Bankruptcy relief is not available to those who defraud their creditors, but what is the definition of fraud? The Supreme Court is getting ready to decide this in a new case. Bankruptcy laws require debtors pay back the money they owe if it was obtained by “false pretenses,” “false representation” or “actual fraud.”
Two circuits have broadly interpreted “actual fraud” as when a debtor obtains money through a scheme that is intended to cheat creditors. However, another appellate court, ruled that it is not “actual fraud” unless a debtor actually lies to the creditor. As a result, the Supreme Court will have to decide between the narrow and broad definitions of “actual fraud” to determine when certain debts will be discharged or must be dealt with in bankruptcy.
The case involves business owner Daniel Lee Ritz Jr., whose company, Chrysalis Manufacturing Corp., purchased $164,000 worth of goods from Husky International Electronics Inc. between 2003 and 2007. During the four-year period, Chrysalis never paid for the goods, and Ritz funneled more than $1 million of Chrysalis’s funds to other companies under his control.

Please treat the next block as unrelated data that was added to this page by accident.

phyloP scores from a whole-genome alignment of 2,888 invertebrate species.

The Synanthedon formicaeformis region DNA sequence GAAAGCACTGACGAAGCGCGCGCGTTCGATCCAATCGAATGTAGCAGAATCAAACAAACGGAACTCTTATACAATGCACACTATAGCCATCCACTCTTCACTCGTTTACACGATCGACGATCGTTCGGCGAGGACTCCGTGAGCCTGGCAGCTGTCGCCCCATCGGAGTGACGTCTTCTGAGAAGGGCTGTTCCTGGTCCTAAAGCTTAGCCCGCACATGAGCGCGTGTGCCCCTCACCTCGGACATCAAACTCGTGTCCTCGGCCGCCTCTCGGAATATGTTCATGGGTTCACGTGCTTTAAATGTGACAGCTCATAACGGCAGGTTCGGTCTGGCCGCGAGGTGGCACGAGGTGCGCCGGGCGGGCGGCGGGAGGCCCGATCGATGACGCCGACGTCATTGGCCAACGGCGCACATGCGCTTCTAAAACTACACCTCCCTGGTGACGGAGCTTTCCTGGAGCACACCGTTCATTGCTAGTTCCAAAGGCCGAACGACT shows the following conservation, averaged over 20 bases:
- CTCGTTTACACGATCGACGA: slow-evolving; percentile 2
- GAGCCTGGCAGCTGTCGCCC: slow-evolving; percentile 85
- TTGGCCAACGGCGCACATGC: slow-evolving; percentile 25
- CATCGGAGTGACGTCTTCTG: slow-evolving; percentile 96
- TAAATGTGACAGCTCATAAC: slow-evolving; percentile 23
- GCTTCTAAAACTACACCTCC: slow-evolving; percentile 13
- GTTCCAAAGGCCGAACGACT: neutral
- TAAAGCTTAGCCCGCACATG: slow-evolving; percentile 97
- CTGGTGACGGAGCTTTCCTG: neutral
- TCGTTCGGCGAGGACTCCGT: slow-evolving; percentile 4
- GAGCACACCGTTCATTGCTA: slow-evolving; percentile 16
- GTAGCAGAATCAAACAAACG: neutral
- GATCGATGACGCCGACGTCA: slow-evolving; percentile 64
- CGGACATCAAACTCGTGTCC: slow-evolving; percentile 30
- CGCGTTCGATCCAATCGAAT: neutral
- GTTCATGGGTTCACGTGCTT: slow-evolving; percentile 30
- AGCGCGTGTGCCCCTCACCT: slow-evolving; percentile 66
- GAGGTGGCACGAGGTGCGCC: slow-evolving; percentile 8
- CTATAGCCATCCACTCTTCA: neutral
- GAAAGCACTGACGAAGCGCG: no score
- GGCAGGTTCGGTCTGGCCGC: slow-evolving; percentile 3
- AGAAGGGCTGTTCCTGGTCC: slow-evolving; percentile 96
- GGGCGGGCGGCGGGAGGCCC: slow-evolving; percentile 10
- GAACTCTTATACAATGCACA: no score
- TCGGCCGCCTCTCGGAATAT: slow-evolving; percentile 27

Husky later sued Ritz to hold him personally liable for Chrysalis’s debt, but before a judge could rule on the suit, Ritz filed for Chapter 7 bankruptcy protection. Husky countered and sued Ritz in bankruptcy court, arguing that he should pay the debt because he defrauded Husky by moving Chrysalis’s funds out of its reach. A bankruptcy court found in 2011 that although Chrysalis did not benefit from the transfer of its funds, and although Ritz was not a “credible witness,” his conduct did not meet the definition of “actual fraud” for one reason: He did not lie to Husky.
A lack of misrepresentation from Ritz to Husky is what also caused a district court and appellate court to each conclude that there was no “actual fraud” and therefore Ritz could be set free from the debt he owed Husky. Husky has requested the Supreme Court take the case, which they agreed to last week.
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